Washington, DC – Interfaith Alliance President, Rev. Dr. C. Welton Gaddy, issued the following statement today in response to the pending appointment of Josh DuBois as head of the White House Council for Faith Based and Neighborhood Partnerships. The office was previously known in the Bush Administration as the Office of Faith-Based and Community Initiatives. Rev. Gaddy has been a leading critic of the office and has repeatedly called for shutting it down.

I congratulate Josh Dubois on his pending appointment as director of the Council for Faith Based and Neighborhood Partnerships.  He is an impressive, compassionate advocate with whom I have had several opportunities to meet throughout the electoral campaign and the work of President Obama’s transition team.

In every conversation with senior officials on the transition team I have conveyed my preference for the faith based office to be eliminated and a community based office established to help the weakest, poorest, and neediest people in our nation.  However, now that a decision has been made to establish and staff another faith based office, the question remains whether or not a change in the name of the office as organized by the Bush Administration will reflect substantive change in the policies of the Obama Administration that advocates for religious liberty find acceptable.

I am cautiously optimistic regarding the new council.  The transition team has been more than willing to listen to the problems of the prior office and consider a different approach for the new office.  In recent conversations, senior transition officials assured me of President Obama’s interest in establishing a council that protects religious freedom and assures constitutional separation between the institutions of religion and government.  Toward that end, assurances were offered that members of the new council would include people from different professions and not be limited to religious leaders.  I await a final announcement that reflects these assurances.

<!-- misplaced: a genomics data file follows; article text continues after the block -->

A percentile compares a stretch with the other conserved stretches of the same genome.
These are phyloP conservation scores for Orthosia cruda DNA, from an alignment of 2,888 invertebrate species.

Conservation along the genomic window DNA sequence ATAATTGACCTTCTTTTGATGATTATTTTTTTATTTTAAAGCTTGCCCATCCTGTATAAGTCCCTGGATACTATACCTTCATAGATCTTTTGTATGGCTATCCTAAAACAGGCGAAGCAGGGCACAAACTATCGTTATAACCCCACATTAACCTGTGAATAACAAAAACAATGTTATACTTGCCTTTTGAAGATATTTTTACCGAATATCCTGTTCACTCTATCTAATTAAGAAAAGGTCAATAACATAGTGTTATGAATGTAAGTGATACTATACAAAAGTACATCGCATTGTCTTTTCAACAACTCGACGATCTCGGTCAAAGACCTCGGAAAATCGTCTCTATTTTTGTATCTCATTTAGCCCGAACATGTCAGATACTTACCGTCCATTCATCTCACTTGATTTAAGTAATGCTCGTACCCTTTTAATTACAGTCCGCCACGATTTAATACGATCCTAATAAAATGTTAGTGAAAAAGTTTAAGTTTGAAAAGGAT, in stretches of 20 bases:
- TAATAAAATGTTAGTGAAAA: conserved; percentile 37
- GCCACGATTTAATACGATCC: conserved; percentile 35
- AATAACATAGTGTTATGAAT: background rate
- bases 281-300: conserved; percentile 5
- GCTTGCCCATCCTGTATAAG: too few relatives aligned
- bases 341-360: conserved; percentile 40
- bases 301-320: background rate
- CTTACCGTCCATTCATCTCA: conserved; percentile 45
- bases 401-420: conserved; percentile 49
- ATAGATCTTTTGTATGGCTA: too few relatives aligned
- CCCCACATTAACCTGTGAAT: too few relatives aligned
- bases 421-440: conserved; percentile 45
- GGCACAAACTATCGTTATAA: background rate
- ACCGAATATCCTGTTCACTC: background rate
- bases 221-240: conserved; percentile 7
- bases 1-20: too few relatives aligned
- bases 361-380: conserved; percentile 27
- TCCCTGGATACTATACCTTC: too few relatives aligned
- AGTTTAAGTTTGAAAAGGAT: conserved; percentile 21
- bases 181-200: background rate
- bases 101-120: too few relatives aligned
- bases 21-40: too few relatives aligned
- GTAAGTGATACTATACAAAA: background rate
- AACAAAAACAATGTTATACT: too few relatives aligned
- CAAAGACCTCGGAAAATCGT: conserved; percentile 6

Interfaith Alliance celebrates religious freedom by championing individual rights, promoting policies that protect both religion and democracy, and uniting diverse voices to challenge extremism. Founded in 1994, Interfaith Alliance brings together members from 75 faith traditions as well as those without a faith tradition to protect faith and freedom. For more information visit interfaithalliance.org.